The negative sentiment seems to focus more on the softer issues rather than the financial issues. Seriously, Its hard to argue with a straight face that the P/E needs to be lower unless you have serious qualms about growth which would need to be based on lack of competitiveness. Where is the lack of competitiveness if you have top quality, at the lowest cost, at a price that competitors cant touch and a distribution system that is unparalleled. These are the reasons I own Apple. These are the factors that make me comfortable when the stock goes down as much as it has. The upward gravitational pull is very strong and ultimately always affects those that try to defy it.

  37. Andy… What more can I tell, you are absolutely fantastic!
    I hope this article reaches the masses, and yes I hope it reaches the bald guy as well.

  38. Finally!!!! A data driven analysis showing the gross undervaluation of Apple. No rumors… no gossip.. no speculation… Pure FACT!
    It will really be interesting to see what happens because of this ridiculously low valuation. Does Apple go private?

  39. I keep thinking – and Andy has said this before – that if they maintain this rate of earnings for just two more years or so, their cash pile will grow so large that the enterprise value will crash into zero **unless the stock price begins to grow at pace with earnings**. The last time apple’s stock price was less than book value was around 1997. To be at book value when a company is losing money is one thing, but a company that produces $40+ EPS annually? Has this ever happened before in modern history?

  40. To cut directly to the chase, the last part of the article “Light at the end of the tunnel” is very compelling. It is hard to argue against it. It lets the reader put his own P/E and earnings estimates together to come up with a forward price. It is a subtle way of letting the reader believe he/she came to their own positive conclusion about where Apple’s price is heading. It allows them to make their own case and sell it to somebody else. Nice job.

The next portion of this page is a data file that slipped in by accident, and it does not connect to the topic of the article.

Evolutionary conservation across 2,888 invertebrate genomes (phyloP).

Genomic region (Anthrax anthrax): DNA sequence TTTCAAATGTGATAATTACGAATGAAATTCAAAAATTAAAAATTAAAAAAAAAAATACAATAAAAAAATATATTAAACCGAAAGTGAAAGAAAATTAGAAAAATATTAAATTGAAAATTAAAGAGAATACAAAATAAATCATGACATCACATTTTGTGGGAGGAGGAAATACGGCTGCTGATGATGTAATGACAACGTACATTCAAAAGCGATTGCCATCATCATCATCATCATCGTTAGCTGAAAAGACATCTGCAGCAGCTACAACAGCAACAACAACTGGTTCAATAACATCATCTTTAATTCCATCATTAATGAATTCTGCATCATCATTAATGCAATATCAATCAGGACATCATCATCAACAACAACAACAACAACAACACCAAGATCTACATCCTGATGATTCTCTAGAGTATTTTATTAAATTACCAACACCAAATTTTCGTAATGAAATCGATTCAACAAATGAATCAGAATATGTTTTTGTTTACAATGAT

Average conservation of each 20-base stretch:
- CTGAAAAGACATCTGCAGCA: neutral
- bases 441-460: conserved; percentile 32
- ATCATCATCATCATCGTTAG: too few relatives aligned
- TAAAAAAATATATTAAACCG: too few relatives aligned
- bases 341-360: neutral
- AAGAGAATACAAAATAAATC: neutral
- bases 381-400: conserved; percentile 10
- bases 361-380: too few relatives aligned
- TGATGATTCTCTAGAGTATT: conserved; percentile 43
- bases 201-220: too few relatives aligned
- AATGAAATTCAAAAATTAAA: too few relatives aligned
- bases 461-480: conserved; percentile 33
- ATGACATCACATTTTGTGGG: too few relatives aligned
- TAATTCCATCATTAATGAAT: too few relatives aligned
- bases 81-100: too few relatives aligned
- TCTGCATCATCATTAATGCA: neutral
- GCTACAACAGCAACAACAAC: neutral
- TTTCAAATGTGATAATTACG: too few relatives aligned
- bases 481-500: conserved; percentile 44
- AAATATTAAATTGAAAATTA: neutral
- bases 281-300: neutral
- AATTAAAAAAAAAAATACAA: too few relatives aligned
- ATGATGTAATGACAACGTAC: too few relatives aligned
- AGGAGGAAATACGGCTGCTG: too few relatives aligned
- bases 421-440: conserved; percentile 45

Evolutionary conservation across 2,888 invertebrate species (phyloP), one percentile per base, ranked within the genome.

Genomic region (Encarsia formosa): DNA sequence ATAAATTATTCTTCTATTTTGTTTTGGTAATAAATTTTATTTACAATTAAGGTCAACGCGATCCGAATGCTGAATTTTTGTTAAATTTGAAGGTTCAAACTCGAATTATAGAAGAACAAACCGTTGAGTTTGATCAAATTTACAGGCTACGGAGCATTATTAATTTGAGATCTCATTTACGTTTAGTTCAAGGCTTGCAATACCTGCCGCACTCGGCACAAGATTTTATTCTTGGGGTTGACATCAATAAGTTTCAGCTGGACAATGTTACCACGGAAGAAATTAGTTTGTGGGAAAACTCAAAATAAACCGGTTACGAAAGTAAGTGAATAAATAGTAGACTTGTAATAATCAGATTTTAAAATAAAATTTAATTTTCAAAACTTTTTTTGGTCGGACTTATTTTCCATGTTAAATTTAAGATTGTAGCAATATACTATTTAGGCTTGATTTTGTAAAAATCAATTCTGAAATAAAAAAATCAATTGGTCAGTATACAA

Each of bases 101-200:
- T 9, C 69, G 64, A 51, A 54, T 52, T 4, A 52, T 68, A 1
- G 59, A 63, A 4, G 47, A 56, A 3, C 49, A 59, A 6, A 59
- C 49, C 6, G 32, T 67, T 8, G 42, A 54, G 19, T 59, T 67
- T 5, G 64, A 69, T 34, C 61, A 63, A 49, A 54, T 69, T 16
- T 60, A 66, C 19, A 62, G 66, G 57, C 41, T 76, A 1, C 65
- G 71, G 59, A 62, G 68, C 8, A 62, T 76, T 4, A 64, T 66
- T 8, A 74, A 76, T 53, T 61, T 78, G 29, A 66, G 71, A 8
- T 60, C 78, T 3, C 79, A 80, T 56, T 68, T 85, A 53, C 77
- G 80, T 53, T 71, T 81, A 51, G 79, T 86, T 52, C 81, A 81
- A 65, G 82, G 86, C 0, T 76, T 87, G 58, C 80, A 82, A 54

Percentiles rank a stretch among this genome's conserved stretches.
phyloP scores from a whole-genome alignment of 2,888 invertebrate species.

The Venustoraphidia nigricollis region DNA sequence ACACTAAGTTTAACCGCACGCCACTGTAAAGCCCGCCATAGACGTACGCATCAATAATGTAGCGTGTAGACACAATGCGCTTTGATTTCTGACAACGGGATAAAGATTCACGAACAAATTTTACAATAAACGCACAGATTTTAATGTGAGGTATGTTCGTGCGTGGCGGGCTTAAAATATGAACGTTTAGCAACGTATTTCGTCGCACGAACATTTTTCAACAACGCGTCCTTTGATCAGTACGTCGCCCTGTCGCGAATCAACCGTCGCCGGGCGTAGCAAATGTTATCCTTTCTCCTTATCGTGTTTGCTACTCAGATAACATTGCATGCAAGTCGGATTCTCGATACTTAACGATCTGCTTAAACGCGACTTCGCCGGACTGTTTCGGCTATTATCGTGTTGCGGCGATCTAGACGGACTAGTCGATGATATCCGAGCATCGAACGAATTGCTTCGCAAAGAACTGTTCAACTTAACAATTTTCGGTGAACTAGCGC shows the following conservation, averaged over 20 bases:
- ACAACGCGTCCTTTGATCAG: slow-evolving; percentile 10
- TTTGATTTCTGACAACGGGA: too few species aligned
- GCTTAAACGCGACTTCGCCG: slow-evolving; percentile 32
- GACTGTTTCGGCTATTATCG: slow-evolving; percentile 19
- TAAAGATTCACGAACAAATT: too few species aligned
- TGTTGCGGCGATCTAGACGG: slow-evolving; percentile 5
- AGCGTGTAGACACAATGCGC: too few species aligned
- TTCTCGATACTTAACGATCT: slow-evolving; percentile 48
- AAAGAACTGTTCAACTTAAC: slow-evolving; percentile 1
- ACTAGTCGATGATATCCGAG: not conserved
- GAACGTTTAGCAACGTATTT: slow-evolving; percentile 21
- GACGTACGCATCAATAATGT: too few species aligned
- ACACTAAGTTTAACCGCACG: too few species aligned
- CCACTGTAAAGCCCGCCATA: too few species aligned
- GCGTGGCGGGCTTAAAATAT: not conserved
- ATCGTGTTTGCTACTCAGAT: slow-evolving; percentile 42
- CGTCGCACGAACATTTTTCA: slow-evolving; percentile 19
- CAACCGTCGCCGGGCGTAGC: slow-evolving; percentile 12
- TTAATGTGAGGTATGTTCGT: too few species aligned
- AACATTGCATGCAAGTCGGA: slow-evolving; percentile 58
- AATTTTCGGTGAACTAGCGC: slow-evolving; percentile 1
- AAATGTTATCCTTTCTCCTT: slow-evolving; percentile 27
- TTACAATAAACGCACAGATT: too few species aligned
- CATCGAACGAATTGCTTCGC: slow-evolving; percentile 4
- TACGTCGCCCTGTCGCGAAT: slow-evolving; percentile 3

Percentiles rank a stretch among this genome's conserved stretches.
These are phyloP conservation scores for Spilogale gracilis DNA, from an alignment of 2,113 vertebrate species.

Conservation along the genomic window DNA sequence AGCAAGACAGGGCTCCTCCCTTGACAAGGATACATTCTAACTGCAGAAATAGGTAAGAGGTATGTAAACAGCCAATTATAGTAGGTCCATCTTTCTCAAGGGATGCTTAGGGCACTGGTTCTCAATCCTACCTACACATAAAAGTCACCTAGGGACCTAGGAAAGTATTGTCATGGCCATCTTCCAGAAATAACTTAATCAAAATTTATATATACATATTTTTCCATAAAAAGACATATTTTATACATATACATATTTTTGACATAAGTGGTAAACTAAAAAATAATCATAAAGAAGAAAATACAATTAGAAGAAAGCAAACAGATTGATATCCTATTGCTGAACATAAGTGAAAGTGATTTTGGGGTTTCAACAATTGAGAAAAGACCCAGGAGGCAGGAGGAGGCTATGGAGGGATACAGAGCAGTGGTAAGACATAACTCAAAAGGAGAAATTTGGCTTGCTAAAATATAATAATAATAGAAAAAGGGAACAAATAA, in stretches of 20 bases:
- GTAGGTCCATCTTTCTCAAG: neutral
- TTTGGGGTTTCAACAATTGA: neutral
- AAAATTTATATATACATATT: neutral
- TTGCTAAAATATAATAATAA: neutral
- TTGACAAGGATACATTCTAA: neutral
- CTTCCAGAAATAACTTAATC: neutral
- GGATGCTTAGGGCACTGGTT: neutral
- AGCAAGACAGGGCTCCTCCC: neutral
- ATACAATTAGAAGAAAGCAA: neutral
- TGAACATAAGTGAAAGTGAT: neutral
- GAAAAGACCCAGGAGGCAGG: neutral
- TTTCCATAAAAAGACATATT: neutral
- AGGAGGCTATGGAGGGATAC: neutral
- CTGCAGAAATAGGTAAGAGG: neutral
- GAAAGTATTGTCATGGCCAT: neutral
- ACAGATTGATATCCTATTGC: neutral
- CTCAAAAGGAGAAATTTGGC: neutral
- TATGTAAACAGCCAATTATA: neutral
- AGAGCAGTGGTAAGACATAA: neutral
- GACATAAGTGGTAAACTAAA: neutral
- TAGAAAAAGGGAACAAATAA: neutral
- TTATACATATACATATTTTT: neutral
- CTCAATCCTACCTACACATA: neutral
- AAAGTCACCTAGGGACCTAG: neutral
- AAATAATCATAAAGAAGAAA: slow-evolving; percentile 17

41. If a china telecom deal is announced I expect price increase and a PE expansion which is likely early part of 2012.

  42. Nice to see some common sense regarding how undervalued Apple is. Even if somebody is bearish regarding PE compression – say down to a PE of 10 by the end of next year, explosive earnings growth will still return over 20% in a year. How crazy is that?

  43. Appreciate the excellent analysis. AAPL is printing money while AMZN is giving away Kindles to try and establish a foothold in the tablet market…..yet guess who is Wall Street’s darling.

  44. Honestly, when are the mainstream analysts going to stop looking at headlines to make their forecasts. Are they all really so lazy that they cannot put together the same type of analysis as done here? There is so much wrong with both how AAPL is valued today, and how mainstream financial press handles this information that you have to wonder how they keep their jobs.

    Thankfully there are experienced analysts/traders like Zaky that will take apart the numbers, build a case, and offer an alternative to the ‘headline investing’ so common to today’s investment media. Let’s all hope some of those media outlets pick up on this and start looking more objectively at the incredible growth story before them.